Monday, April 27, 2015

99 Days by Katie Cotugno

99 Days by Katie Cotugno
Release Date - April 21, 2015
Publisher Website - Harper Collins
Publisher Social Media - Twitter/Facebook/SavvyReader/Frenzy
Pages - 384 pages
My Rating - 4/5
**received for an honest review from publisher**

Here is the Goodreads synopsis
Day 1: Julia Donnelly eggs my house my first night back in Star Lake, and that’s how I know everyone still remembers everything—how I destroyed my relationship with Patrick the night everything happened with his brother, Gabe. How I wrecked their whole family. Now I’m serving out my summer like a jail sentence: Just ninety-nine days till I can leave for college, and be done.

Day 4: A nasty note on my windshield makes it clear Julia isn’t finished. I’m expecting a fight when someone taps me on the shoulder, but it’s just Gabe, home from college and actually happy to see me. “For what it’s worth, Molly Barlow,” he says, “I’m really glad you’re back.”

Day 12: Gabe got me to come to this party, and I’m actually having fun. I think he’s about to kiss me—and that’s when I see Patrick. My Patrick, who’s supposed to be clear across the country. My Patrick, who’s never going to forgive me. 
99 Days is going to produce strong reactions in readers, no matter how they feel about the book itself. Katie Cotugno has crafted a messy, murky story that has a complicated situation at it's core. She's created characters who will push you outside your comfort zone, and hopefully, make you see this not black and white situation through different eyes.

Human interaction can be messy. It can be flawed, imperfect and mistakes can be made. We're layered, and complex. Katie Cotugno takes this and creates characters who feel authentic. Ones who make horrible decisions that just happen to feel right for the characters. As much as you may not agree with those choices, they make complete sense as you're reading. KatieCotugno shows through her characters that nobody is perfect, and that everyone makes mistakes sometimes.

Seething anger coursed through my body while reading this novel. The amount of rage filled texts and tweets I sent to people is probably borderline scary. The harsh light that this novel shines on double standards, as blood pressure raising as it is, is extremely important. Molly is vilified. She's the evil temptress who came between two brothers. She's the girl who couldn't keep her legs closed. She's the one to shoulder all the blame. Gabe, the golden boy, gets pretty much a free pass even through he did exactly the same thing that Molly did. They hurt the same person, and each had a connection to him that was forever altered. He played a part in what happened as much as Molly did, however it's not his car getting keyed, or his front lawn being toilet papered. My constant all caps messages to my friends of "Blame Gabe, too" was something I felt was expressed throughout the entire story. The notion of 'blame the girl' is what this story is really about underneath it all and Katie Cotugno captures that unfair bias pitch perfectly.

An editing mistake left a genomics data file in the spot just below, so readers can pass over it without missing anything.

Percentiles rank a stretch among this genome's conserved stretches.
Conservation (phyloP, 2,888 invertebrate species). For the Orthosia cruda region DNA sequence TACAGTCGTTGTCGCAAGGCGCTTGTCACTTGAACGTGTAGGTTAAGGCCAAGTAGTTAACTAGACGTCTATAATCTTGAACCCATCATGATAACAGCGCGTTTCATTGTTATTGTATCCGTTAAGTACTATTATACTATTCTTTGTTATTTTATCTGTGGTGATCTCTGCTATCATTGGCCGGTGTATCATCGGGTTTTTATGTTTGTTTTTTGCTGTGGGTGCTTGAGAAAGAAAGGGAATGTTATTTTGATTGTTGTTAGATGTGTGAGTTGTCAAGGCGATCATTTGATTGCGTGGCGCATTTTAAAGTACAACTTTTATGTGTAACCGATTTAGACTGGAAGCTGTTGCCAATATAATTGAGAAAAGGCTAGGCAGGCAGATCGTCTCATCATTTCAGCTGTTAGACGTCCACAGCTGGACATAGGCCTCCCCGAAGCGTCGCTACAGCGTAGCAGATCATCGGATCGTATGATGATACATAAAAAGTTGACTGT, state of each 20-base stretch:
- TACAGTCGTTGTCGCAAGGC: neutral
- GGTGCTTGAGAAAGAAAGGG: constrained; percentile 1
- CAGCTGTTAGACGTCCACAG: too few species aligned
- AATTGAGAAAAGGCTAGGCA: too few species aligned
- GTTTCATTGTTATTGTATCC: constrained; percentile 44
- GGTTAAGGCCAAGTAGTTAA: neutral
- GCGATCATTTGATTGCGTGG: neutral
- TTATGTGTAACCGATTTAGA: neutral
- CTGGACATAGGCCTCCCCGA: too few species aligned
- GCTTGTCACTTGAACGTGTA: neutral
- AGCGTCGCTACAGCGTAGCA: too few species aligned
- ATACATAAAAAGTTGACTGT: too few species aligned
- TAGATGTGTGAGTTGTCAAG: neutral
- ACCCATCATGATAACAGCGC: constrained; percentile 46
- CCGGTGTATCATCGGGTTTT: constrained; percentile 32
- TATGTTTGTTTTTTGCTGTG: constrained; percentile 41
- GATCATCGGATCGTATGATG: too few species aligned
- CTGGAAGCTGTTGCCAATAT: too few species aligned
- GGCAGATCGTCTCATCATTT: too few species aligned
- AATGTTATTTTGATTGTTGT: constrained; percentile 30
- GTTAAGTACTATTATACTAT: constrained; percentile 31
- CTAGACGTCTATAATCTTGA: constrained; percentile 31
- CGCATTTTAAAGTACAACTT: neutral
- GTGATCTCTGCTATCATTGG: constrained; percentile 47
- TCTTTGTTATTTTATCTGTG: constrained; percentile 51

Molly is wracked with guilt. She's incredibly harsh on herself, and even believes the taunts of 'dirty slut' that follow her. This novel shows, however, that she's only human. Humans make mistakes. Humans will sometimes make awful decisions. Yes, she hurt Patrick. Patrick should be angry at her (AND HE SHOULD BE ANGRY  WITH GABE!). Everyone else, however, should not have an opinion. Katie Cotugno adeptly shows how the stigma sticks to Molly and follows her like a scarlet letter A branded on her chest. The most heartbreaking aspect is that Molly hasn't forgiven herself for what happened. She continues to berate herself, and question her self worth.

As we see Molly make the same mistakes again it'd be easy to grow frustrated with her. She certainly makes some unwise decisions, and it may seem like she's repeating those same mistakes over and over again. However, looking underneath everything you see that it's necessary to Molly's journey. Molly runs. It's what she does. It's her coping mechanism. She runs so she doesn't have to deal with things, or work through them. She ran after sleeping with Gabe and never sorted out her feelings, or the issues that they brought to the surface. Of course it makes sense that she would have to work through them to move forward. Of course it means her making those mistakes again so she can learn from them properly. As much as we want her to makes the choices that are better for her, the character growth she is to experience during the novel depends on her reliving what happened. If she is to come to a place of acceptance and self forgiveness she needs to actually deal with everything, instead of running away.

The friendship between Molly and Imogen is the bright spot of the novel. We see forgiveness and communication. Imogen was hurt when Molly just ran away with no word before she came back. At first I was worried that Imogen was being distant from Molly because of what had happened with Gabe. Instead, we find out how hard it was for Imogen when Molly left. We see how hurt she was. Molly genuinely apologizes and Imogen and her work through their issues. It's not automatically the same but they are working through things. It contrasts how everyone else treats her and hits home the message of forgiveness and understanding.

A novel with a lot to say about double standards, forgiveness and the mistakes we make. There is a lot going on under the beachy setting, and not all of it is pretty. It's messy, uncomfortable but honest. It may make some readers uncomfortable, but that is because it's challenging the way we perceive things, and how we relate to flawed, imperfect characters. 

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